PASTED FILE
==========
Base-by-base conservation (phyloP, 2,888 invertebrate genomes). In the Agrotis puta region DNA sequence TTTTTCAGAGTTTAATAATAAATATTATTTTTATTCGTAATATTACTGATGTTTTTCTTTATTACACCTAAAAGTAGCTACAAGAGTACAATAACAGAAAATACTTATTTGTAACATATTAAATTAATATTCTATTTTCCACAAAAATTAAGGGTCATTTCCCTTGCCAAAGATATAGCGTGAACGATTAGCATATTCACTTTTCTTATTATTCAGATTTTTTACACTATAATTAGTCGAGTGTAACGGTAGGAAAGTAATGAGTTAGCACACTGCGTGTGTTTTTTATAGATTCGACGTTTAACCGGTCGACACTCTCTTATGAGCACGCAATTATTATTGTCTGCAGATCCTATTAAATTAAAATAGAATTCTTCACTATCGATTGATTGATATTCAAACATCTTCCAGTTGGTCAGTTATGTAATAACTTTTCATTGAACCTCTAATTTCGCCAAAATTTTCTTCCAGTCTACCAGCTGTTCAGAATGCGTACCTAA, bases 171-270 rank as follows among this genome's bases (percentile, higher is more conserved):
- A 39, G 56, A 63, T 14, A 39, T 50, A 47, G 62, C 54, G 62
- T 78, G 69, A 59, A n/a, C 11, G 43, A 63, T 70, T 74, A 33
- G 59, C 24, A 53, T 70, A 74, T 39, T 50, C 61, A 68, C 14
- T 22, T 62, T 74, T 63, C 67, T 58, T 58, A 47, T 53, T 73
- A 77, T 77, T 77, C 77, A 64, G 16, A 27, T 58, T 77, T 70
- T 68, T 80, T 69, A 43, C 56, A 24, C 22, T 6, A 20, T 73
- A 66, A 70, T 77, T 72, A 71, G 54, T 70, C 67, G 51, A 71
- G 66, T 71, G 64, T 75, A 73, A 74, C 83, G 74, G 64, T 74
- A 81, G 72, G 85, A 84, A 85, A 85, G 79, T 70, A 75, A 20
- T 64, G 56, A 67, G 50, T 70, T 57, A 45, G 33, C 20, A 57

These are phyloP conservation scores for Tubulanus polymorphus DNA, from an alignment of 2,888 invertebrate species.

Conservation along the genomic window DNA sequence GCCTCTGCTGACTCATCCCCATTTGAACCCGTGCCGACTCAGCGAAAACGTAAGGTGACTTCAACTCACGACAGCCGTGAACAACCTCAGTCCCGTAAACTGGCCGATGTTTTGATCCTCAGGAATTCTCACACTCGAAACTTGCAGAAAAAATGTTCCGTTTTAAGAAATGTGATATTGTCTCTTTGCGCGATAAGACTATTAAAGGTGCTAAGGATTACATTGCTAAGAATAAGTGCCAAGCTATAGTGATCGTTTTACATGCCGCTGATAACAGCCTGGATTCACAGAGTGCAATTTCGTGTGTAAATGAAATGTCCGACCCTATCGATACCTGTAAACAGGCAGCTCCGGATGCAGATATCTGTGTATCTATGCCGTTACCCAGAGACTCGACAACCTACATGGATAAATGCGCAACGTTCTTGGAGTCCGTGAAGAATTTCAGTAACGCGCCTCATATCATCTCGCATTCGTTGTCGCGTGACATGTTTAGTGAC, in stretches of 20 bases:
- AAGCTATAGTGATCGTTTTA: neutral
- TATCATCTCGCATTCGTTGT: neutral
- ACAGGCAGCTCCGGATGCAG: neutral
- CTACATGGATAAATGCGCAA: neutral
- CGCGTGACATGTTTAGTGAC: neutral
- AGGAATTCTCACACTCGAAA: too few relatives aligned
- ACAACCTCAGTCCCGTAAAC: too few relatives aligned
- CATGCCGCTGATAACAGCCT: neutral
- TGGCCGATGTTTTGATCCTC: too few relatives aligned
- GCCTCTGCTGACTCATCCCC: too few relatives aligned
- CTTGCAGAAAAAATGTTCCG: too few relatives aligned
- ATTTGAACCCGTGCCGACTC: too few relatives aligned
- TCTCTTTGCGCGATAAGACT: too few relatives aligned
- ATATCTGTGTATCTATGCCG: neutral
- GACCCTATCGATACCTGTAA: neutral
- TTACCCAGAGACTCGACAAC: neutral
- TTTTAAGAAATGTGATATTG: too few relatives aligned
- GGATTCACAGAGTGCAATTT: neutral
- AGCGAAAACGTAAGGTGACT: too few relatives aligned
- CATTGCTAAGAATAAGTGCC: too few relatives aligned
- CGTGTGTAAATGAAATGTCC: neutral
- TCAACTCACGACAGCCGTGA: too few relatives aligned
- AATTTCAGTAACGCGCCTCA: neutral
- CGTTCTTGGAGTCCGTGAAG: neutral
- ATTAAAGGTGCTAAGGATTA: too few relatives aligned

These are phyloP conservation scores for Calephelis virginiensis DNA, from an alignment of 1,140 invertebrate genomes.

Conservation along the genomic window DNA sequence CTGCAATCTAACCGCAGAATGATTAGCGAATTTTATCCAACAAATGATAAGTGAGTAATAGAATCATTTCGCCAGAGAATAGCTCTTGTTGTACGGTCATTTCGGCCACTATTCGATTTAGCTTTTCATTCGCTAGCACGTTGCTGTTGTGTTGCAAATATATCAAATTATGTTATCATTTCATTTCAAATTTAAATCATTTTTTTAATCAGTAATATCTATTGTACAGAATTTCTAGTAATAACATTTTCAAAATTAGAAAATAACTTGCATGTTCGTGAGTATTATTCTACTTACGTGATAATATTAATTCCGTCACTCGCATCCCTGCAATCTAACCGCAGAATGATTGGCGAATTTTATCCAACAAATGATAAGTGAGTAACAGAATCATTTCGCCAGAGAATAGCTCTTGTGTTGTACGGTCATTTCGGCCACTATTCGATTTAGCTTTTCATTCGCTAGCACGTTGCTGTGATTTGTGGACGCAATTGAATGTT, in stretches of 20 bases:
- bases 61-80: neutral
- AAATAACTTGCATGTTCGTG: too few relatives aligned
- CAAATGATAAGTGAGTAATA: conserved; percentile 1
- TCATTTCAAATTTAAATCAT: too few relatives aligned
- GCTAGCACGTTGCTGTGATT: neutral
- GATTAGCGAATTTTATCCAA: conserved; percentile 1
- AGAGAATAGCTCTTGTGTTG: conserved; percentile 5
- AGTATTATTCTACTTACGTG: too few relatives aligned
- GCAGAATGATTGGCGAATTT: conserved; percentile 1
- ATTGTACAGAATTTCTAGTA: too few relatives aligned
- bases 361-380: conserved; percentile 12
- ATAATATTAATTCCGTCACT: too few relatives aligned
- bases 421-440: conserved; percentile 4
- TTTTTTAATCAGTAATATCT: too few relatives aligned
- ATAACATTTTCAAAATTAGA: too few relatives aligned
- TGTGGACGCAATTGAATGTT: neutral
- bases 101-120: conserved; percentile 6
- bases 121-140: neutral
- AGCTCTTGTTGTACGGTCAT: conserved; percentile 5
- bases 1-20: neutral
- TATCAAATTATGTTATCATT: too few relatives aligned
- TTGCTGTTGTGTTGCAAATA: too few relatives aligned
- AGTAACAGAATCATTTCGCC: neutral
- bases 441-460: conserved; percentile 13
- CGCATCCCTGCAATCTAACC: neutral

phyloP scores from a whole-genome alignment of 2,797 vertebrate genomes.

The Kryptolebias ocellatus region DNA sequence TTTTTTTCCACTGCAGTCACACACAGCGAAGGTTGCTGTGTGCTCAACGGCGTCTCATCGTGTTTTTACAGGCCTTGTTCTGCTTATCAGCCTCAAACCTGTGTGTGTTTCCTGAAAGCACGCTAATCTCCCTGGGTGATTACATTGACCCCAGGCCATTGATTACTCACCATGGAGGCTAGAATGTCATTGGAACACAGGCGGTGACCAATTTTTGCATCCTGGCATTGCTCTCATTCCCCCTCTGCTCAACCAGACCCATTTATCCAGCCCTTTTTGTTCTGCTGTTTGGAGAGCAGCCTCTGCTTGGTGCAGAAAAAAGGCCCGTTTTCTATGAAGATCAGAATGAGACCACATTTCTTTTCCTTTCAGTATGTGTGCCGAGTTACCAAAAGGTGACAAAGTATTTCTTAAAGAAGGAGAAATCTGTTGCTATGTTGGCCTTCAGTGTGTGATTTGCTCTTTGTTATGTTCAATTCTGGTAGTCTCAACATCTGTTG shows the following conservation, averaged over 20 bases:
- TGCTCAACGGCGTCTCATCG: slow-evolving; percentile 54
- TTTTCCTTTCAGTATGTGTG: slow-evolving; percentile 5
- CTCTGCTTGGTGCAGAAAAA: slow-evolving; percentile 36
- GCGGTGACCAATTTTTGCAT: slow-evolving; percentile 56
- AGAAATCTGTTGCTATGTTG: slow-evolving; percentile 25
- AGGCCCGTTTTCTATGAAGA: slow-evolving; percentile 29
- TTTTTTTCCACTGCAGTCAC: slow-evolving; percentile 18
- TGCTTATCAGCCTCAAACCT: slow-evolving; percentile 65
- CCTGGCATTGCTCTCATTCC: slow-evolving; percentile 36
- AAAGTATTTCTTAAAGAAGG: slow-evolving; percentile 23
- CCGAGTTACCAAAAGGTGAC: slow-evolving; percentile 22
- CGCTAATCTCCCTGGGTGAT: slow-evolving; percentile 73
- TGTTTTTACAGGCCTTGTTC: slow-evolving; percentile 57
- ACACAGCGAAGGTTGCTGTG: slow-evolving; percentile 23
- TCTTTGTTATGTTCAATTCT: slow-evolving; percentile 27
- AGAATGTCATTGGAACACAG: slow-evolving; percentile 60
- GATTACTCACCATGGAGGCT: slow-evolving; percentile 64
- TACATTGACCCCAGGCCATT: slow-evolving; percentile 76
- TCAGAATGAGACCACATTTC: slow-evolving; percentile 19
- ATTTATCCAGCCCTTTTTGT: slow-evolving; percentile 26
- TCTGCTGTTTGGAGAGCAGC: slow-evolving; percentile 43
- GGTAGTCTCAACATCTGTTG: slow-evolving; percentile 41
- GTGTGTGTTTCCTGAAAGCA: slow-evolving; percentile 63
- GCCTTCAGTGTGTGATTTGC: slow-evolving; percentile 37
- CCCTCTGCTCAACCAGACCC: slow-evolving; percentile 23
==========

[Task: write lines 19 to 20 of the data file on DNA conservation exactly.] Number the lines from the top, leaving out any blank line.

- AGGAATTCTCACACTCGAAA: too few relatives aligned
- ACAACCTCAGTCCCGTAAAC: too few relatives aligned